Rheumatoid Arthritis: Flexor Tendon Rupture
- FDP rupture
- FPL rupture
- when flexor tendon ruptures occur, there are two usual causes:
- attrition or direct invasion by tenosynovitis;
- these occur in carpal canal due to invasion or attrition;
- scaphoid bone is most common site for the attrition process
- FPL, FDS, & FDP to index fingers are tendons most often involved w/ attrition ruptures;
- affected finger tends to have an extended appearance;
- Treatment Considerations:
- rheumatoid FDP rupture needs to be distinguished from FDP rupture;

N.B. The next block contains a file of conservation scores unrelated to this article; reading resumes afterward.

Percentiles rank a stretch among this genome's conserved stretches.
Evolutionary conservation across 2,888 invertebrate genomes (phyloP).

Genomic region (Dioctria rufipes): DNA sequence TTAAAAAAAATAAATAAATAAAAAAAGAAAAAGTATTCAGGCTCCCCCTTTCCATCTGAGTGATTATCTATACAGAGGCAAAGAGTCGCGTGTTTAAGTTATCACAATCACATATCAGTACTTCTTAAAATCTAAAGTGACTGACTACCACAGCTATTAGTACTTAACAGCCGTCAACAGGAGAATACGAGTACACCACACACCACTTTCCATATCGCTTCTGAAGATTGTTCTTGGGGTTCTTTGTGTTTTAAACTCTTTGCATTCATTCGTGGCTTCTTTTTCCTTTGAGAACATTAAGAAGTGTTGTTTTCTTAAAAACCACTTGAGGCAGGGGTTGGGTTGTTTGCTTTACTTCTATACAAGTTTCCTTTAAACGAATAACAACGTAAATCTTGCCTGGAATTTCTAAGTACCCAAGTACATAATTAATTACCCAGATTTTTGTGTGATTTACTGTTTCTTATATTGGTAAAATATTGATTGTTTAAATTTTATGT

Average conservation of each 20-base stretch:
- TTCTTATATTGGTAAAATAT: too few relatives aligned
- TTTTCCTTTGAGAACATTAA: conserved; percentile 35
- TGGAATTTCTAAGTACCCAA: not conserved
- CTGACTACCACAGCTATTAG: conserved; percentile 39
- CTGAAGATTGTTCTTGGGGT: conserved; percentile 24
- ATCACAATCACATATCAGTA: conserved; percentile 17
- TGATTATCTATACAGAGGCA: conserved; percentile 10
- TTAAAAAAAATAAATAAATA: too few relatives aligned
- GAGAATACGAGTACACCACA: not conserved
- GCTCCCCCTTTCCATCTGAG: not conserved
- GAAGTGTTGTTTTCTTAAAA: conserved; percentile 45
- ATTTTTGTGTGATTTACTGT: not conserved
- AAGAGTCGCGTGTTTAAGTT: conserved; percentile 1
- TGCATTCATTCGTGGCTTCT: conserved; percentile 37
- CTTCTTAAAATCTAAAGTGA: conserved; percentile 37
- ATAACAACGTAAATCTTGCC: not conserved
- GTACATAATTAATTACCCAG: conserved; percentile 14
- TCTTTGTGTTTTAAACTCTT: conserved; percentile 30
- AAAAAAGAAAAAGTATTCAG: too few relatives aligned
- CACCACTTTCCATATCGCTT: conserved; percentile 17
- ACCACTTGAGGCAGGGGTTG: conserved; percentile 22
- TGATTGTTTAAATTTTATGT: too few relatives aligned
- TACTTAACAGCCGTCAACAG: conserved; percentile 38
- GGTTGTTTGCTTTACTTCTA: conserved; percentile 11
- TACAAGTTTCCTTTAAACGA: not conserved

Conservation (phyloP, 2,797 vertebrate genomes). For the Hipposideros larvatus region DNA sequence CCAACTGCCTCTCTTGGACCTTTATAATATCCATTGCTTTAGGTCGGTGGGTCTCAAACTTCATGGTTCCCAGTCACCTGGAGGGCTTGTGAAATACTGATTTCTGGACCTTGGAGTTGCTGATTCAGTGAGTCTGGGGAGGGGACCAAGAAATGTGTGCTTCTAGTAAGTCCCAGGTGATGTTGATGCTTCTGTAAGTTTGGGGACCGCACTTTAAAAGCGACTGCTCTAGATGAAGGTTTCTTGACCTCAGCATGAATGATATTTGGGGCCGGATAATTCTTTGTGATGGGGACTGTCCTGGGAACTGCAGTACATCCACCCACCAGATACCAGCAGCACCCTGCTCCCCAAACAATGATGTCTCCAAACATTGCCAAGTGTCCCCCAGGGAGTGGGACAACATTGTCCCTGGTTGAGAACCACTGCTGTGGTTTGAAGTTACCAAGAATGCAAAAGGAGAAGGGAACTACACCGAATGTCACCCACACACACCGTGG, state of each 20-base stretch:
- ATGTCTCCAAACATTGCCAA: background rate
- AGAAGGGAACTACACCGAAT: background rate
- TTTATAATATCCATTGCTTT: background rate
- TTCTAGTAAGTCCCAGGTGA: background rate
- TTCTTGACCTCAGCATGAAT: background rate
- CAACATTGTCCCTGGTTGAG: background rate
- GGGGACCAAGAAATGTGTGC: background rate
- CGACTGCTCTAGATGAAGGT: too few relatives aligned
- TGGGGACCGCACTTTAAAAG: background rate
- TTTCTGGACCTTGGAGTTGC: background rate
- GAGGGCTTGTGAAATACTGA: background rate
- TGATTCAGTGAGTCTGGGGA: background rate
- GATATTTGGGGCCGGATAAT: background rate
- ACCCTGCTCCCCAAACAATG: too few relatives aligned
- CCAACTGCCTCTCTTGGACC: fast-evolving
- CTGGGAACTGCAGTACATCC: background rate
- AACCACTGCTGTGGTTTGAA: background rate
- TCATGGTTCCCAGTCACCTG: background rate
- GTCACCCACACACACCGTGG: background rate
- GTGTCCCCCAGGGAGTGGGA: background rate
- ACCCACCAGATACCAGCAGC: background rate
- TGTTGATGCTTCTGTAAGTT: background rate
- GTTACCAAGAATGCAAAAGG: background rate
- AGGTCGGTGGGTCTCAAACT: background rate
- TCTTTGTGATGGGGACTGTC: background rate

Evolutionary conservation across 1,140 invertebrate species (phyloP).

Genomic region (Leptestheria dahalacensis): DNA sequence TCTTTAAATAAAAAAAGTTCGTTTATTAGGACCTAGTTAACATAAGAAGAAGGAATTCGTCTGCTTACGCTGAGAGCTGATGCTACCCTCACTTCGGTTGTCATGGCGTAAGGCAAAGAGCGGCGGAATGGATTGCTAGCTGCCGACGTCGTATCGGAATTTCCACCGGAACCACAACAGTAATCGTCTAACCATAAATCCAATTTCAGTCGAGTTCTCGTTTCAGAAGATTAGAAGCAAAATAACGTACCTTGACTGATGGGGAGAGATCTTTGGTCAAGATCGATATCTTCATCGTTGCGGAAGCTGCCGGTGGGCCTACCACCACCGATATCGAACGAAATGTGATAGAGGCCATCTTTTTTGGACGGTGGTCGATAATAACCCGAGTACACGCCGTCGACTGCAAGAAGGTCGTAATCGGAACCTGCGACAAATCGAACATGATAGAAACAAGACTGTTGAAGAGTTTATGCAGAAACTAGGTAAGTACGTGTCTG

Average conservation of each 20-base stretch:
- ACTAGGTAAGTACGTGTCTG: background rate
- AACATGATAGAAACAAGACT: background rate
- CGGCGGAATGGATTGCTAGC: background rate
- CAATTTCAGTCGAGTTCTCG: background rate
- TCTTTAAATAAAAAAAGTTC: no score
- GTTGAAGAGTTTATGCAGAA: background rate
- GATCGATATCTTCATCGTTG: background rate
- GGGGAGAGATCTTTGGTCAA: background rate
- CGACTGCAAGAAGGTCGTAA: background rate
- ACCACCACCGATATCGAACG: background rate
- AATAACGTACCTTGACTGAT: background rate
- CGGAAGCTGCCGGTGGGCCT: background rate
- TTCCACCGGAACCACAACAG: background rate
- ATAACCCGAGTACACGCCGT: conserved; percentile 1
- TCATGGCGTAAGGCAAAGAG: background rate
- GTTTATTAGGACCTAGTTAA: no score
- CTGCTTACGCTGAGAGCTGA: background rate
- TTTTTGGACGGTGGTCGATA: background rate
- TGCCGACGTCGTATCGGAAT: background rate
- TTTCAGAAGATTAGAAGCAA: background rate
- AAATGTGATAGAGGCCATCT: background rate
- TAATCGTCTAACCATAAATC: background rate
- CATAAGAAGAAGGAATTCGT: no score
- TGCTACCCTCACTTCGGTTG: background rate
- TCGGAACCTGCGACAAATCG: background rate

- if both the FDS and the FDP tendons are ruptured, then consider PIP fusion;
- see FPL Rupture:
- most important factor for determining type of treatment is level of tendon rupture;
- w/ tendon ruptures in the palm the distal tendon end may be sutured to the adjacent intact tendon
Flexor tendon ruptures in rheumatoid arthritis.
Flexor tenosynovitis in the rheumatoid hand.
Original Text by Clifford R. Wheeless, III, MD.
Last updated by Data Trace Staff on Thursday, September 20, 2012 2:22 pm